The unfinished blanket

It’s a blanket that I began to crochet eight, maybe nine, years ago. Granny squares, in the type of autumny colour scheme that I love, from balls of wall I bought for 2 kina each at the town market where we were living in Papua New Guinea.  Almost finished: all the squares stitched together, and a border almost all the way around the edge. But my first baby was born and I never managed to pick it up to finish.

Shoved in a bag in the cupboard – someday I guess I’ll finish that – many days, years, of unfinished. Other unfinished projects have lingered also. Some I have had no desire to complete, and I have parted with those permanently. Some have been looked at and then put aside for another day.  Some have been finished or repurposed. 

This blanket has been put aside many times. I’m not even going to attempt that one now. I have finally brought it out again this week. I will complete this blanket. It’s not really big enough for a bed, just for putting over your legs on the couch, or maybe just for a child. But it is beautiful and I made it.

So many unfinished craft projects linger in my cupboard.  It is hard to part with many of them. They were an idea, an attempt to realise that idea, a desire to create and to express something of myself. They are mistakes, mis-measures, a demonstration of my limited abilities: proof that I can’t do everything. Sometimes humbling, sometimes heartbreaking. They have made me cry and have made me throw them across the room. Naughty children, out of sight until I’m ready to face them again.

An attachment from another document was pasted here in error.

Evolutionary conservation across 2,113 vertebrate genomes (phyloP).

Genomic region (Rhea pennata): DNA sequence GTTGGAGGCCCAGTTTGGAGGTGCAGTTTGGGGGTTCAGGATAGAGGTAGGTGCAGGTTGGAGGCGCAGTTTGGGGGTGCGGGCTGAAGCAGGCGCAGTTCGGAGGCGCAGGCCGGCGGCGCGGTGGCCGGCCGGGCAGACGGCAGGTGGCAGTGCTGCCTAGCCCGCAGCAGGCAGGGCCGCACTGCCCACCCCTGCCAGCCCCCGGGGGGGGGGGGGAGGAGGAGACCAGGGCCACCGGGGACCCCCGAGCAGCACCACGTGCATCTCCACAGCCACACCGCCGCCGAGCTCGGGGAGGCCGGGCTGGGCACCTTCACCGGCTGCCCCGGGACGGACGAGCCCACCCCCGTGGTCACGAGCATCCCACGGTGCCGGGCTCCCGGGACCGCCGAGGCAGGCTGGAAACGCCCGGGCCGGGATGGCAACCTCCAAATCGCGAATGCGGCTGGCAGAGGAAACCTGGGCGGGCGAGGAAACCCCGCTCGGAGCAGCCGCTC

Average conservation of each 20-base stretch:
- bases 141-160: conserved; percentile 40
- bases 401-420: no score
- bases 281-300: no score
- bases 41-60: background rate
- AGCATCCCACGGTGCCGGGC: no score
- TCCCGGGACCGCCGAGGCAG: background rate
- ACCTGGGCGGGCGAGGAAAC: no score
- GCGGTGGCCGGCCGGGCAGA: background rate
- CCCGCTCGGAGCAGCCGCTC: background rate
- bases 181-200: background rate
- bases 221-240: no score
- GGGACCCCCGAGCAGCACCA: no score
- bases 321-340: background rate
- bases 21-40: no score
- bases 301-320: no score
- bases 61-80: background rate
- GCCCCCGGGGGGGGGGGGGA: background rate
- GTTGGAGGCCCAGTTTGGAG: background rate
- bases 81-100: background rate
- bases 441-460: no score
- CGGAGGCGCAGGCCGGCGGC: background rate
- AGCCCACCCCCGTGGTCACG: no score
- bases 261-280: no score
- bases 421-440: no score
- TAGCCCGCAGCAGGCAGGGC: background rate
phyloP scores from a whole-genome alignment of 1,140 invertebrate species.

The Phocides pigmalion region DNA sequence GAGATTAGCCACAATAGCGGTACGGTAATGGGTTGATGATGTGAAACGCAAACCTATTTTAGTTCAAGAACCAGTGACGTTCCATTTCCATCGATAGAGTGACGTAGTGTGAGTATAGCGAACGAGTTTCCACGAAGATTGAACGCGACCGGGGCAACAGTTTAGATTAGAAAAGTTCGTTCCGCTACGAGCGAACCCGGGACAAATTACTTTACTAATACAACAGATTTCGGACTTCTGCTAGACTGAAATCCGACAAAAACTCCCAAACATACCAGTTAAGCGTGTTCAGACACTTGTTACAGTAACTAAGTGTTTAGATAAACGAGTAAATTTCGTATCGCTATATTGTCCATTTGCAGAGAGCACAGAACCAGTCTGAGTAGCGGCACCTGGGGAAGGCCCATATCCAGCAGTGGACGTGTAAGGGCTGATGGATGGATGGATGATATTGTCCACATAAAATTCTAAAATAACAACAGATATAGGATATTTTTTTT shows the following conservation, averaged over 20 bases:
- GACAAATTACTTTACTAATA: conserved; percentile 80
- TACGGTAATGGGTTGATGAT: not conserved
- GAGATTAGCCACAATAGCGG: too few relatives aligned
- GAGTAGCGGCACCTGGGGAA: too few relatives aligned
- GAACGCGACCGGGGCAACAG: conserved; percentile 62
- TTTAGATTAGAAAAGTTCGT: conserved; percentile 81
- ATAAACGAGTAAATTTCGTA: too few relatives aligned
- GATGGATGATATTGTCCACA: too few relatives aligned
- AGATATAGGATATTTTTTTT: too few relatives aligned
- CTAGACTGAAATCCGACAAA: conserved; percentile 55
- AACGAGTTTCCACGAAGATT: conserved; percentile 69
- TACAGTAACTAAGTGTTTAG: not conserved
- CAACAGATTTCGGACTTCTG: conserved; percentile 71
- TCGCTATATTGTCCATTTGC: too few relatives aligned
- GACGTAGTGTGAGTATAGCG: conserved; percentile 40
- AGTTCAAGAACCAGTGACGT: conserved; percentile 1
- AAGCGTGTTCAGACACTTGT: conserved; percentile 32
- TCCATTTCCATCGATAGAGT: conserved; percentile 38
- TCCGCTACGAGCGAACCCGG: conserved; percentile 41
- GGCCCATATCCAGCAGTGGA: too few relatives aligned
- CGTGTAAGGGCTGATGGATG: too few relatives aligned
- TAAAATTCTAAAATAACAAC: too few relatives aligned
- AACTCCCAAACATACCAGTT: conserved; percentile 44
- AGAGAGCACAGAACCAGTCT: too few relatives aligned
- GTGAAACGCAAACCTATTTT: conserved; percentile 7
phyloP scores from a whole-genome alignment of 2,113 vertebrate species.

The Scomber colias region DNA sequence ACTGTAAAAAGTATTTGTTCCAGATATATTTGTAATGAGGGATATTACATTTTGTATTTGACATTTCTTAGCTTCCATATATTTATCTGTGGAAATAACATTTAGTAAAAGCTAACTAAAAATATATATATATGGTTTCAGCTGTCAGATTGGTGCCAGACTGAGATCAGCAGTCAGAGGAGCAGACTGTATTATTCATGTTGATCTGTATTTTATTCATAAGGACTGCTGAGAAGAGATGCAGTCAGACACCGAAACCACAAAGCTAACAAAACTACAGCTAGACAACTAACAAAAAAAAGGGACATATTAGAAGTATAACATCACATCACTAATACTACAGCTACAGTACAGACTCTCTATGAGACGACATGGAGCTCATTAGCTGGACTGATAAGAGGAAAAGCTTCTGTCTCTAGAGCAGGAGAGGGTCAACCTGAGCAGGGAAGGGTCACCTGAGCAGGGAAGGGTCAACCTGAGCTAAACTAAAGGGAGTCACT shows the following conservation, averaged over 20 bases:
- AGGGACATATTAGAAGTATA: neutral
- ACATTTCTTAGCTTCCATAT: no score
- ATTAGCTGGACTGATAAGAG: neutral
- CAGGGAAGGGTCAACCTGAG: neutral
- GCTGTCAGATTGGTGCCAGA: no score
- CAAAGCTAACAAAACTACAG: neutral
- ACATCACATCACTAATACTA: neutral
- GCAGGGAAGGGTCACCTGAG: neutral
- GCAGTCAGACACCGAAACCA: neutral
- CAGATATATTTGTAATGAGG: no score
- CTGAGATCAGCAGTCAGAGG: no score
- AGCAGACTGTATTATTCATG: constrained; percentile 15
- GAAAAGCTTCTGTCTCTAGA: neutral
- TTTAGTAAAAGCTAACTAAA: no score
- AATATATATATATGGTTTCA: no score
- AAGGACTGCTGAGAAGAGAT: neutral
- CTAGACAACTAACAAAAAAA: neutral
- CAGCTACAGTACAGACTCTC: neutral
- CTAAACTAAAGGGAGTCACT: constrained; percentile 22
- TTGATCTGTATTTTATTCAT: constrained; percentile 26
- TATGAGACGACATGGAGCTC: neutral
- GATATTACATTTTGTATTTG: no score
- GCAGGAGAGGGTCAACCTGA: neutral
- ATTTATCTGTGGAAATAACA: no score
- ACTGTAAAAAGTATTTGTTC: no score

There are others for which the time just ran out. The ones that by the time I get around to completing them, after my time has been divided up between my husband, children, extended family, church, wasting time on the Internet, and finally I return to find the inspiration has gone, or I’ve forgotten what on earth I was even trying to do with this one. 

These all sit with the un-started.  The boxes of card, stickers, wool, paint, fabric, beads, dye, calligraphy pens, stamps and ink, patterns that all lie in wait of my beginning the task they were intended for. Some have been waiting a decade or more. 

I’ve learnt that I can’t make everything, nor do I even desire to beyond my imaginations. I have parted with most of my beads, and I’m waiting for opportunity to finish my scrapbooks so I can part with cutters and stickers and cardstock.  I’ve parted with a lot of fabric, patterns and wool.

Gradually, I’ve been accepting that I cannot realise all my grand ideas.  I must finish the last one first, or just write it down until such a time that I might be able to start and complete the task. I stopped buying fabric many years ago, with exception of needing it to finish a project. Once my stash has dwindled, then I can buy more, one piece at a time. 

But for now, the project is this blanket.  Discarding whatever the original intention had been, a border of single crochet just to complete it, that it may be admired and used, rather than languishing in a bloated collection of ideas and aspirations. 

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The problem of too many free samples.

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This is not all of the samples hanging around my bathroom. I don’t know where I have acquired all of these, and I know that some of them have been lingering a long time. Perhaps there is a tiny cosmetics sample factory in my bathroom cupboard? 

I’ve saved plenty waiting for the right opportunity to use them. This will come in handy when we travel next time, to help keep our luggage down. Yeah, right.  Some of those sample packets have been with us to Brisbane and back too many times to count! I don’t really use as much as is in a sample sachet when we travel, or I know I will use more and so just take the bigger one. Or I plain forget. 

So, here’s my advice to myself, and to anyone who is overflowing with samples.  Use them. Don’t wait for the perfect time. Use them so they are gone but not wasted. 

What’s your samples hoard like?